The new Web video, "Everyone into the Pool," helps explain the concept of risk-pooling--spreading the risk among a group of people--by using familiar elements of its traditional advertising campaign--such as Snoopy and animated drawings of the word "if" (taken from the company's "Ifs in Life" tagline). Those images are paired with a song that includes lyrics like "Down the road of life, ifs are everywhere. If the kids, if the house, if your back needs repair. From past experience we can say: 'One of those Ifs will happen to someone today." A spoken part explains how "insurance can provide financial security in an uncertain world."
"We certainly took a page from the 'Schoolhouse Rock' playbook," said Beth Hirschhorn, MetLife CMO. "But we already had a campaign that supported it."
The tactic came about when the company was looking for a way to explain the often complex industry to general consumers without getting bogged down in jargon and actuarial, Hirschhorn said. "The idea started out as: 'How can we educate people to make this less complicated. And can we make it entertaining?'" she said. "It was a lot more challenging than we thought when we first started getting into it."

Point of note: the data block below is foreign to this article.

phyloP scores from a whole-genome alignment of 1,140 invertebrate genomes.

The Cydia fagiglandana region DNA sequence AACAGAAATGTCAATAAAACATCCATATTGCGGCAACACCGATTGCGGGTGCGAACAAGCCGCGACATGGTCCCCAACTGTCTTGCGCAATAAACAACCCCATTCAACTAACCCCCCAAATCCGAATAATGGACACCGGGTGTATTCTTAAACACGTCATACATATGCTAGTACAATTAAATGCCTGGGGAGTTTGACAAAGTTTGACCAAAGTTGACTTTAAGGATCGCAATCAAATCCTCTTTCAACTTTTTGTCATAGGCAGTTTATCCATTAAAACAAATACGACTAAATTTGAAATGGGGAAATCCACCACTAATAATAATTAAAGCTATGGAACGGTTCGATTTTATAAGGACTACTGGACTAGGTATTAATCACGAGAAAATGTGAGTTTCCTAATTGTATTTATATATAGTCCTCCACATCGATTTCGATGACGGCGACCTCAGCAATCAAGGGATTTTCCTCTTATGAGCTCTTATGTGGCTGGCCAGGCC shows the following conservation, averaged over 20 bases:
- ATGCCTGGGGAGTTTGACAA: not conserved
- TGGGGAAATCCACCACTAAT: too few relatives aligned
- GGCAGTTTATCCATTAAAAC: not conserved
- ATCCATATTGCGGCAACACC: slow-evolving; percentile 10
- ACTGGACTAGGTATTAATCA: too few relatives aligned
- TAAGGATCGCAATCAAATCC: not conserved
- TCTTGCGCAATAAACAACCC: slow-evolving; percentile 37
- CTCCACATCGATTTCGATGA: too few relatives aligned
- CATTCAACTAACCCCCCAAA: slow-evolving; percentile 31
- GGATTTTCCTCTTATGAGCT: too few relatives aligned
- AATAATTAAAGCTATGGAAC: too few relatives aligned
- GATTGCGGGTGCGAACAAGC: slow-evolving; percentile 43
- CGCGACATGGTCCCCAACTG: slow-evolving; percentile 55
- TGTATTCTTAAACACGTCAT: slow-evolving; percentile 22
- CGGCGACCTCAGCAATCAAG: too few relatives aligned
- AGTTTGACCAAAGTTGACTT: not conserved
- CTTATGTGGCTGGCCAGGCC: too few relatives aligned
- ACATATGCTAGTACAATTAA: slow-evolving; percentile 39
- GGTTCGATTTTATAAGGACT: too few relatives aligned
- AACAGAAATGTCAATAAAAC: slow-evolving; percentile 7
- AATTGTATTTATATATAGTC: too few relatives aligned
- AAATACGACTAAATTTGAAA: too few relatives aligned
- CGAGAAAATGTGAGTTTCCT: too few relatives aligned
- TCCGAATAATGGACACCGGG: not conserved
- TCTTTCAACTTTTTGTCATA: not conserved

The video is already available on YouTube, and it leads consumers to a new MetLife microsite, "Simplified by MetLife," which helps explain how insurance works and includes an Insurance Selector Tool to help people determine how much and what kind of life insurance they might need.
The company will promote the video through keyword purchases, public relations and some online advertising. The Simplified site will be the subject of national print, television and online advertising, Hirschhorn said. Ultimately, the whole goal of the campaign is to help educate consumers about the insurance, how it works and why they might need it, she said.
"What we're trying to do is unmask the mystery of insurance," Hirschhorn said. "We need to make it less intimidating. We're helping (consumers) be better buyers of insurance."
While risk-pooling is not unique to MetLife (indeed, all insurance is a form of risk-pooling), Hirschhorn said the concept is one that resonates with consumers, and that promoting it will garner goodwill for the company. "We know that risk-pooling is a motivating concept when people understand it," she said. "Risk-pooling is at the heart of our program, and we want to be sure people understand."